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News & Views

Weekly Tech Roundup: July 21

Apple starts blogging about AI work

The ‘Apple Machine Learning Journal’ is a new website dedicated to showcasing the strides Apple is making in its AI endeavours. Posts are authored by Apple engineers, and the core aim seems to be educating consumers on these topics in an accessible way.

Facebook hires Uber’s former PR chief

Rachel Whetstone is Facebook’s new VP of Communications across Messenger, WhatsApp and Instagram. Formerly the Head of Public Policy and Communications at Uber, Whetstone left the company in April amid its reputational crisis. She is also experienced in political comms, having worked as Chief of Staff to Conservative leader Michael Howard back in 2003.

Scientists create comfortable e-skin wearable that lasts for a week

A team of researchers in Japan has created a skin sensor which is lightweight, stretchable, and inflammation-free, capable of tracking heart rate, blood pressure and blood sugar for a whole week. Controlled tests have found it to be entirely non-invasive and comfortable for users, with no damage to the skin.

Facebook lets brands create their own groups within Pages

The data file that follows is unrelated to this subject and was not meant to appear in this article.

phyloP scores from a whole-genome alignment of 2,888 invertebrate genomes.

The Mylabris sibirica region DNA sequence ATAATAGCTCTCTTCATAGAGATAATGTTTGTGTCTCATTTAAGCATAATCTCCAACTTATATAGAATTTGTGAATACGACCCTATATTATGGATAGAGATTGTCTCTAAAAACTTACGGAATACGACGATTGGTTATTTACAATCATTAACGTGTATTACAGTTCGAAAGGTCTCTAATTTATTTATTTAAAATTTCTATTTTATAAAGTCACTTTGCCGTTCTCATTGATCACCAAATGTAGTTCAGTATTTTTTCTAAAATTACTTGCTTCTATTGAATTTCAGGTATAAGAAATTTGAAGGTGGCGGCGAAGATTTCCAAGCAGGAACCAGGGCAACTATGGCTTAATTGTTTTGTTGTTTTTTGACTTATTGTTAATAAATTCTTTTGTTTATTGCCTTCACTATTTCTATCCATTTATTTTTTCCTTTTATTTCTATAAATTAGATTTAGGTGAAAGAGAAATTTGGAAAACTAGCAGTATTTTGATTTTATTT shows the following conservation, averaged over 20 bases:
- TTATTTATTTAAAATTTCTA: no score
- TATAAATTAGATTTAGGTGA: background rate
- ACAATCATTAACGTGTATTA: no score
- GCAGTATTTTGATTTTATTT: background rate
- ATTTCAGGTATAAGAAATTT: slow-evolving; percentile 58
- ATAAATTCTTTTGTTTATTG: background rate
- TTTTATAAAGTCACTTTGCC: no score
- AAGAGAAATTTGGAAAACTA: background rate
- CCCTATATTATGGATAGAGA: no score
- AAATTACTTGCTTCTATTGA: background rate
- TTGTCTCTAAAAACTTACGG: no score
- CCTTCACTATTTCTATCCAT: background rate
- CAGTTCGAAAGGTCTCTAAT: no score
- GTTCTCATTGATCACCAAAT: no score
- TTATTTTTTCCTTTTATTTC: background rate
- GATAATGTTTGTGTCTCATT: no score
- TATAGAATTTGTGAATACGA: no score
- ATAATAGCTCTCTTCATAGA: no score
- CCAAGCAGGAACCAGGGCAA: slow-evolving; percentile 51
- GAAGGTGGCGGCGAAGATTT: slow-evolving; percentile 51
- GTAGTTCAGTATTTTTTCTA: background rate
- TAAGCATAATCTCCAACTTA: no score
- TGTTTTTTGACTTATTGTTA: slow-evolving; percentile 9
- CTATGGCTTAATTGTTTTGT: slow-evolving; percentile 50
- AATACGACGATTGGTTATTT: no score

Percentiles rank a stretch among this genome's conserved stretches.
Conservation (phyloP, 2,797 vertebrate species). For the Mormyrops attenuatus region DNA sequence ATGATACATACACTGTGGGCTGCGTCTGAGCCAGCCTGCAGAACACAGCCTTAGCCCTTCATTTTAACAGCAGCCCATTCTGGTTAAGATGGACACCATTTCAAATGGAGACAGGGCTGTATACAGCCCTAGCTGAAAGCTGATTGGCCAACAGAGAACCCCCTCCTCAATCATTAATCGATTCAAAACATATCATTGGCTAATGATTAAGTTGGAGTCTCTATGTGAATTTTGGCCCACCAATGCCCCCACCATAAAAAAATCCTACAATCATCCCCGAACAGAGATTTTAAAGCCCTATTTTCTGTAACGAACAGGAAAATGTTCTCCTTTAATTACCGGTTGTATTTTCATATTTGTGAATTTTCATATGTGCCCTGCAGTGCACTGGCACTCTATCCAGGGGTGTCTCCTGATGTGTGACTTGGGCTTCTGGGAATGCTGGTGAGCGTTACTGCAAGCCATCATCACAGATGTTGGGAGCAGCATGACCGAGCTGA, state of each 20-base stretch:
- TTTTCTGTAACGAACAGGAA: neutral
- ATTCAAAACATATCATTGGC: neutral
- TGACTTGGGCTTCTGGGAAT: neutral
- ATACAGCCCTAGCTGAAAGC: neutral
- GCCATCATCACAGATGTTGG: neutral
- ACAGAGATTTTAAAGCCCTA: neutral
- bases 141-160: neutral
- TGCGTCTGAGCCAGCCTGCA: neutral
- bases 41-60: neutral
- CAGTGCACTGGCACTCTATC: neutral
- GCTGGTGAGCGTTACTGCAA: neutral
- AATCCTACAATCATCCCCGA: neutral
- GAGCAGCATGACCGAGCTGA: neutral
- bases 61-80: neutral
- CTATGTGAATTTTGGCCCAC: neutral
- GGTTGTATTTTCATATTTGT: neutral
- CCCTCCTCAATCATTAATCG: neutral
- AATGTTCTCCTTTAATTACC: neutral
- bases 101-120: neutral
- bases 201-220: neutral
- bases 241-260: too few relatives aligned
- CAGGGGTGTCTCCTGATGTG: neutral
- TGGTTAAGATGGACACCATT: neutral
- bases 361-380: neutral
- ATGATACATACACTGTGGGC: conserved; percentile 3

Good news for social media managers; Facebook is now allowing organisations to create their own Pages, without the need for an admin to use their own personal account. Moving forwards, brands will also be able to set up Groups, enabling better communication with consumers.

Google appeals against ‘right to be forgotten’

Search giant Google has filed an appeal against the French data protection agency CNIL’s decision on the ‘right to be forgotten. The ruling supported the right of private citizens to request that search engines remove incorrect or out of data information relating to them. Google’s appeal is now heading to Europe’s top court.

Bitcoin swings as civil war looms

The value of one bitcoin has been like a yoyo this week, dropping to $1,863 on Sunday then rising to $2,402. Rising fees have also made bitcoin transactions slower and less cost-effective, but the cryptocurrency community can’t settle on a single solution, prompting some to speculate that bitcoin could effectively split, resulting in two incompatible new cryptocurrencies.

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